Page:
Beyond the “Now”: Epistemic Oppression and “Common Sense”. Mass Incarceration in the USA

14 November 2018 (Wed), 6-7pm
At Tan Chin Tuan Lecture Theatre
Prof. Kristie Dotson (Michigan State University)
In this presentation, I narrate an encounter with two young teenage Black boys who attempted to steal my cellphone, which illustrates the difficulty of insisting on accountability while avoiding the worst parts of the state-run criminal justice system. Ultimately, I demonstrate that in certain situations of serious wrongdoing calling for accountability, one can find oneself trapped in a “now” that has been constructed by ineffective carceral imaginations, insufficient structural options for accountability, and inadequate lexicons of permissibility caused by aporias which are themselves produced by shifting community accountability to state actors. It is that “now” that generates the so-called “common sense” of mass incarceration in the USA.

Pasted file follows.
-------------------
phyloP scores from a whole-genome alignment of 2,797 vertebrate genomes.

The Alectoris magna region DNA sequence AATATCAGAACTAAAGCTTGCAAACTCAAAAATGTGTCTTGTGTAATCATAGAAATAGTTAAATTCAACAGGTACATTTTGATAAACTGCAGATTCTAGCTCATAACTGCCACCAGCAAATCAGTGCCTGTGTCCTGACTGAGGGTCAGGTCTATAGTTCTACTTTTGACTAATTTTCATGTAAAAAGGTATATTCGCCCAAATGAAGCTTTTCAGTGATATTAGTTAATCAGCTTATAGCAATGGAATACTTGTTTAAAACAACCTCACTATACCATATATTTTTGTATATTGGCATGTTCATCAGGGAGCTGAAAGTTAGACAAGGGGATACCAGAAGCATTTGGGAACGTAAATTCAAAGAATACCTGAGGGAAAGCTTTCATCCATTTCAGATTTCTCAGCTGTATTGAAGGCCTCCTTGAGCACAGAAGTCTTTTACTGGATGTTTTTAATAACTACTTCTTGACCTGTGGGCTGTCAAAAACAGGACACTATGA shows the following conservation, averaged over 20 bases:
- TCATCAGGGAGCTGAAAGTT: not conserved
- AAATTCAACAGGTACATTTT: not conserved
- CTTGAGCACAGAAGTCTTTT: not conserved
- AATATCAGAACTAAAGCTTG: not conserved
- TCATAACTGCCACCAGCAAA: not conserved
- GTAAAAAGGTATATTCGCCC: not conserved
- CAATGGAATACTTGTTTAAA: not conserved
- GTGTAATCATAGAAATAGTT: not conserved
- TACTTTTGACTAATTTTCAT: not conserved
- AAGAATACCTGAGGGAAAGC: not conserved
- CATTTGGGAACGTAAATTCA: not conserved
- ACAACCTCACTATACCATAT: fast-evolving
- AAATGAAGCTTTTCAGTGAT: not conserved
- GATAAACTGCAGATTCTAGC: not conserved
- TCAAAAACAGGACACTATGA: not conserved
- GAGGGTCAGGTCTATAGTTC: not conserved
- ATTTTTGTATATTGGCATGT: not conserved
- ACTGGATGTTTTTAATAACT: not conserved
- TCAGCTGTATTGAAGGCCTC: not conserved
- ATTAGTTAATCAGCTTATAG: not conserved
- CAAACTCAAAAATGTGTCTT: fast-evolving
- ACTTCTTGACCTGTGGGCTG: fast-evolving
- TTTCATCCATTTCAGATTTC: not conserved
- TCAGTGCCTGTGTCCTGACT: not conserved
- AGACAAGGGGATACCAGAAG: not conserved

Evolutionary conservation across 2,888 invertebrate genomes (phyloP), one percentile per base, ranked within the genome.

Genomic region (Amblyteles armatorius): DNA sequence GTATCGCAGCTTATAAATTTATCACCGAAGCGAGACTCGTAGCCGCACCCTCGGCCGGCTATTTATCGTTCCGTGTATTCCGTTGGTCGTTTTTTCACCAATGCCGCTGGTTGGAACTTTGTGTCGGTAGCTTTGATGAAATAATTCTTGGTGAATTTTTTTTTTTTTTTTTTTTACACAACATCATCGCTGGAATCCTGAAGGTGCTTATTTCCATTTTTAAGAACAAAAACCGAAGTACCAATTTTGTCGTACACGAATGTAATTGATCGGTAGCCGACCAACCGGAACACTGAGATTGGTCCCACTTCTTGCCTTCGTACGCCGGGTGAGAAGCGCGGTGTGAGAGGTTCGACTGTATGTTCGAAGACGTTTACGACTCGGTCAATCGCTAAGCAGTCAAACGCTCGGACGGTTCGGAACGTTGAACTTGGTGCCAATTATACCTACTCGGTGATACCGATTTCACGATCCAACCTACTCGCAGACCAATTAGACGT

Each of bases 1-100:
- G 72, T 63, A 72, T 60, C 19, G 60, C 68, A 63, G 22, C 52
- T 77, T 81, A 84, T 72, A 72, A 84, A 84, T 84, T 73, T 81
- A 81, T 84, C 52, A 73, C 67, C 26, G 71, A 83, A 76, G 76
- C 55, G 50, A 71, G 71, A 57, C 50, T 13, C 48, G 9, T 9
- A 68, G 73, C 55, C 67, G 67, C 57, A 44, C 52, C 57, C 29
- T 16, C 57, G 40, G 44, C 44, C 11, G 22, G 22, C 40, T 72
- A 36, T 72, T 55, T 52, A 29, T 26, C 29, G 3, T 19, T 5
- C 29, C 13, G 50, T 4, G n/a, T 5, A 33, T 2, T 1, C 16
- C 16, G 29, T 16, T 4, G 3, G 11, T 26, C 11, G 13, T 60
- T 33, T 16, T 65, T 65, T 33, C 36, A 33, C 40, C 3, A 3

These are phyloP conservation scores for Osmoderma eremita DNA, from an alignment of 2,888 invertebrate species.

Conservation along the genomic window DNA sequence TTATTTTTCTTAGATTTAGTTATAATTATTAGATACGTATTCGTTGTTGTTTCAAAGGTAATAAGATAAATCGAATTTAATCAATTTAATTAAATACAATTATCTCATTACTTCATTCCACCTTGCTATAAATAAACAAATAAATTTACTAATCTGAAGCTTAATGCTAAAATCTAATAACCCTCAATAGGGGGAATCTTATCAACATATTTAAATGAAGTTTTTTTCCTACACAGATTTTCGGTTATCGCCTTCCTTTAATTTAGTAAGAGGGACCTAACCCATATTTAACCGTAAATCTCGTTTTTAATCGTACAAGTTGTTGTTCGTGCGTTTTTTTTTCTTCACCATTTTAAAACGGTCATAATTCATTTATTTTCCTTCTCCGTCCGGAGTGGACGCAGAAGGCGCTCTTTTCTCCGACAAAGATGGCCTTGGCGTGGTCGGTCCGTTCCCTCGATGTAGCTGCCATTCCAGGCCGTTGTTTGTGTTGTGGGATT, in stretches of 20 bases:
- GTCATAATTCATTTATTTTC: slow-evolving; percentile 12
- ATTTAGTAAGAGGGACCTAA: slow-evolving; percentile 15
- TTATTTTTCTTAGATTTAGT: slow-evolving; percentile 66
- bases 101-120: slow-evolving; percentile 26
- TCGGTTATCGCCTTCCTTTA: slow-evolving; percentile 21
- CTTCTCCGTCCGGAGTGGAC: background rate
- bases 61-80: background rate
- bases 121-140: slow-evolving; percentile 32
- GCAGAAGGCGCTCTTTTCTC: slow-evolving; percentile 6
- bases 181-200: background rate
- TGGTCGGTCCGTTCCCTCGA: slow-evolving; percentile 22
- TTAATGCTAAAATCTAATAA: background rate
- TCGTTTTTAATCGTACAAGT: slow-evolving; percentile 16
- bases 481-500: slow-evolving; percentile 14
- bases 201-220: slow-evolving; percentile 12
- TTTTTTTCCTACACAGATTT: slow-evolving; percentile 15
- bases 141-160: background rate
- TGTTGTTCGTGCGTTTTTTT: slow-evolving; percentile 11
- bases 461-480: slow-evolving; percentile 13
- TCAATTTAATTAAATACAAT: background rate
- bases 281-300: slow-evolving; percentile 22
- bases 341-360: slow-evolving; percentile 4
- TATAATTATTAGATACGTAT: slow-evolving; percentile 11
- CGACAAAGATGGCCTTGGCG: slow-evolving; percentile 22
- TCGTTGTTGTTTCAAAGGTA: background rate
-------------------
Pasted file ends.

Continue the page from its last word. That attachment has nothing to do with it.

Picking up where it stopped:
Prof. Dotson specializes in epistemology, feminist philosophy (particularly Black feminism and feminist epistemology), and critical philosophy of race. Here is her answer to the question: “Why Philosophy?”
I do philosophy because it can be engaged in and created from the position of service.
This is not a claim to uniqueness, it is simply an explanation of the way I have come to understand myself as a professional philosopher. I do philosophy from the position of service.
When a Black feminist social scientist approaches me with the need for a theoretical framework that facilitates the ability to do research on Black women that does not presume a serial pathology, for example, I engage with them. I try to get a sense of what they need in a theory and whether, from my area of specialization, i.e. epistemology, I can help. If I can, then I write up a theory for them. One that I believe in, but one that first and foremost serves a purpose…That is to say, I put my epistemology training to work for the sake of Black feminist activism.